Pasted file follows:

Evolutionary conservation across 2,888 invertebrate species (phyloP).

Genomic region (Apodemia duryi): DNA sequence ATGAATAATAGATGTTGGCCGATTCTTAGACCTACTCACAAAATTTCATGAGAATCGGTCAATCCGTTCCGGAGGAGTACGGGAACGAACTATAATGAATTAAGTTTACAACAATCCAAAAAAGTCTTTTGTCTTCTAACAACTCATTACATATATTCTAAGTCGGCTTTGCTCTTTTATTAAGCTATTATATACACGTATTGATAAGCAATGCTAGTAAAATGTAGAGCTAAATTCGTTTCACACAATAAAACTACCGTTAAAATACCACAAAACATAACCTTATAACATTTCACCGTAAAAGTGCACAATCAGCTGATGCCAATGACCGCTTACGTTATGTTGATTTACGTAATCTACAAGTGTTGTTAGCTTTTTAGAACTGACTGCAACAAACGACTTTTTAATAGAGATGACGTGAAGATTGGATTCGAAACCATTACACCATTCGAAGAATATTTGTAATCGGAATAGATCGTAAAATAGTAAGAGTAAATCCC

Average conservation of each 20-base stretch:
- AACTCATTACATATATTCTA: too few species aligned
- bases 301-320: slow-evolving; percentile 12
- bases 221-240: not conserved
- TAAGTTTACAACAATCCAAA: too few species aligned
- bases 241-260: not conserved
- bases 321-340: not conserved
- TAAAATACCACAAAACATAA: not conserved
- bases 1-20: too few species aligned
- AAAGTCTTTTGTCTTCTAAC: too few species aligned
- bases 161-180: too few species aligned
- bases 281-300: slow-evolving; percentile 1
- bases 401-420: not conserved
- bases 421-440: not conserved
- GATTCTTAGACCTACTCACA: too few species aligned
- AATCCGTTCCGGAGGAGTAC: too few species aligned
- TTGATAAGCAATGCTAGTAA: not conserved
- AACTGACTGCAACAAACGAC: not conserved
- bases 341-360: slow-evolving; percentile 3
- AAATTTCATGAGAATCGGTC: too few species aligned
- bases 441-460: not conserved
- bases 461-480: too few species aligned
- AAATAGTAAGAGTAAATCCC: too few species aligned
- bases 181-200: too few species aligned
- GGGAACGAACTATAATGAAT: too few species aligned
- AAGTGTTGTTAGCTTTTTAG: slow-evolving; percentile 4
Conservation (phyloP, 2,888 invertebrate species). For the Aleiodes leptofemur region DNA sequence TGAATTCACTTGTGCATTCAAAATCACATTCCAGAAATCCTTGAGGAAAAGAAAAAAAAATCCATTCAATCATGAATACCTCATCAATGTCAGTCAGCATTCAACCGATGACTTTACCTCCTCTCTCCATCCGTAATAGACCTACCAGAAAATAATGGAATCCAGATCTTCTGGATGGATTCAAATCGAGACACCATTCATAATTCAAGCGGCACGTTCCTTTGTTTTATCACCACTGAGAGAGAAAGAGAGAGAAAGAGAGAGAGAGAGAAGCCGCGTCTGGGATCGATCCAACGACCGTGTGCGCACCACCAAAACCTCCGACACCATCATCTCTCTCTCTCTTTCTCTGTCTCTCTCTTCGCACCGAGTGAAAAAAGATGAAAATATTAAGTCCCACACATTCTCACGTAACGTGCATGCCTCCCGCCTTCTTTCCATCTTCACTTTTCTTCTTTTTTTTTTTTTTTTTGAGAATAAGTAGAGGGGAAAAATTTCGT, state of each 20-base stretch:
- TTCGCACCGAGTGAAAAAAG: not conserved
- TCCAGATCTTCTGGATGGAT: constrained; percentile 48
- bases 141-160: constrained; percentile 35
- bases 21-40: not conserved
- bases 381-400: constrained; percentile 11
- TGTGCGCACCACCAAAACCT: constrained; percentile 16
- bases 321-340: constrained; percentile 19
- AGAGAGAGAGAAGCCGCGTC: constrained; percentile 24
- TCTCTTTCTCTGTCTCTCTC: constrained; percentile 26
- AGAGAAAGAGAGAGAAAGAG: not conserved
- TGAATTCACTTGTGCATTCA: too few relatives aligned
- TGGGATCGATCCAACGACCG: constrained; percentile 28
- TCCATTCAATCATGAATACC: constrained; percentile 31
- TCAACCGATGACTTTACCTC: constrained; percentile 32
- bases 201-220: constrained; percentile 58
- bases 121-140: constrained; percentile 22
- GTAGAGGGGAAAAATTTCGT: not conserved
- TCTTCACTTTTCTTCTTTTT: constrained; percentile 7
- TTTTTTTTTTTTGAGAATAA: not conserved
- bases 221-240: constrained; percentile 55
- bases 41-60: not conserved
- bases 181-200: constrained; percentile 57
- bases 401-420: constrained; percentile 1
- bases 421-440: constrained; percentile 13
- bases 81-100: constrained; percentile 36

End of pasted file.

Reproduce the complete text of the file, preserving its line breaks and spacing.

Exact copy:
Evolutionary conservation across 2,888 invertebrate species (phyloP).

Genomic region (Apodemia duryi): DNA sequence ATGAATAATAGATGTTGGCCGATTCTTAGACCTACTCACAAAATTTCATGAGAATCGGTCAATCCGTTCCGGAGGAGTACGGGAACGAACTATAATGAATTAAGTTTACAACAATCCAAAAAAGTCTTTTGTCTTCTAACAACTCATTACATATATTCTAAGTCGGCTTTGCTCTTTTATTAAGCTATTATATACACGTATTGATAAGCAATGCTAGTAAAATGTAGAGCTAAATTCGTTTCACACAATAAAACTACCGTTAAAATACCACAAAACATAACCTTATAACATTTCACCGTAAAAGTGCACAATCAGCTGATGCCAATGACCGCTTACGTTATGTTGATTTACGTAATCTACAAGTGTTGTTAGCTTTTTAGAACTGACTGCAACAAACGACTTTTTAATAGAGATGACGTGAAGATTGGATTCGAAACCATTACACCATTCGAAGAATATTTGTAATCGGAATAGATCGTAAAATAGTAAGAGTAAATCCC

Average conservation of each 20-base stretch:
- AACTCATTACATATATTCTA: too few species aligned
- bases 301-320: slow-evolving; percentile 12
- bases 221-240: not conserved
- TAAGTTTACAACAATCCAAA: too few species aligned
- bases 241-260: not conserved
- bases 321-340: not conserved
- TAAAATACCACAAAACATAA: not conserved
- bases 1-20: too few species aligned
- AAAGTCTTTTGTCTTCTAAC: too few species aligned
- bases 161-180: too few species aligned
- bases 281-300: slow-evolving; percentile 1
- bases 401-420: not conserved
- bases 421-440: not conserved
- GATTCTTAGACCTACTCACA: too few species aligned
- AATCCGTTCCGGAGGAGTAC: too few species aligned
- TTGATAAGCAATGCTAGTAA: not conserved
- AACTGACTGCAACAAACGAC: not conserved
- bases 341-360: slow-evolving; percentile 3
- AAATTTCATGAGAATCGGTC: too few species aligned
- bases 441-460: not conserved
- bases 461-480: too few species aligned
- AAATAGTAAGAGTAAATCCC: too few species aligned
- bases 181-200: too few species aligned
- GGGAACGAACTATAATGAAT: too few species aligned
- AAGTGTTGTTAGCTTTTTAG: slow-evolving; percentile 4
Conservation (phyloP, 2,888 invertebrate species). For the Aleiodes leptofemur region DNA sequence TGAATTCACTTGTGCATTCAAAATCACATTCCAGAAATCCTTGAGGAAAAGAAAAAAAAATCCATTCAATCATGAATACCTCATCAATGTCAGTCAGCATTCAACCGATGACTTTACCTCCTCTCTCCATCCGTAATAGACCTACCAGAAAATAATGGAATCCAGATCTTCTGGATGGATTCAAATCGAGACACCATTCATAATTCAAGCGGCACGTTCCTTTGTTTTATCACCACTGAGAGAGAAAGAGAGAGAAAGAGAGAGAGAGAGAAGCCGCGTCTGGGATCGATCCAACGACCGTGTGCGCACCACCAAAACCTCCGACACCATCATCTCTCTCTCTCTTTCTCTGTCTCTCTCTTCGCACCGAGTGAAAAAAGATGAAAATATTAAGTCCCACACATTCTCACGTAACGTGCATGCCTCCCGCCTTCTTTCCATCTTCACTTTTCTTCTTTTTTTTTTTTTTTTTGAGAATAAGTAGAGGGGAAAAATTTCGT, state of each 20-base stretch:
- TTCGCACCGAGTGAAAAAAG: not conserved
- TCCAGATCTTCTGGATGGAT: constrained; percentile 48
- bases 141-160: constrained; percentile 35
- bases 21-40: not conserved
- bases 381-400: constrained; percentile 11
- TGTGCGCACCACCAAAACCT: constrained; percentile 16
- bases 321-340: constrained; percentile 19
- AGAGAGAGAGAAGCCGCGTC: constrained; percentile 24
- TCTCTTTCTCTGTCTCTCTC: constrained; percentile 26
- AGAGAAAGAGAGAGAAAGAG: not conserved
- TGAATTCACTTGTGCATTCA: too few relatives aligned
- TGGGATCGATCCAACGACCG: constrained; percentile 28
- TCCATTCAATCATGAATACC: constrained; percentile 31
- TCAACCGATGACTTTACCTC: constrained; percentile 32
- bases 201-220: constrained; percentile 58
- bases 121-140: constrained; percentile 22
- GTAGAGGGGAAAAATTTCGT: not conserved
- TCTTCACTTTTCTTCTTTTT: constrained; percentile 7
- TTTTTTTTTTTTGAGAATAA: not conserved
- bases 221-240: constrained; percentile 55
- bases 41-60: not conserved
- bases 181-200: constrained; percentile 57
- bases 401-420: constrained; percentile 1
- bases 421-440: constrained; percentile 13
- bases 81-100: constrained; percentile 36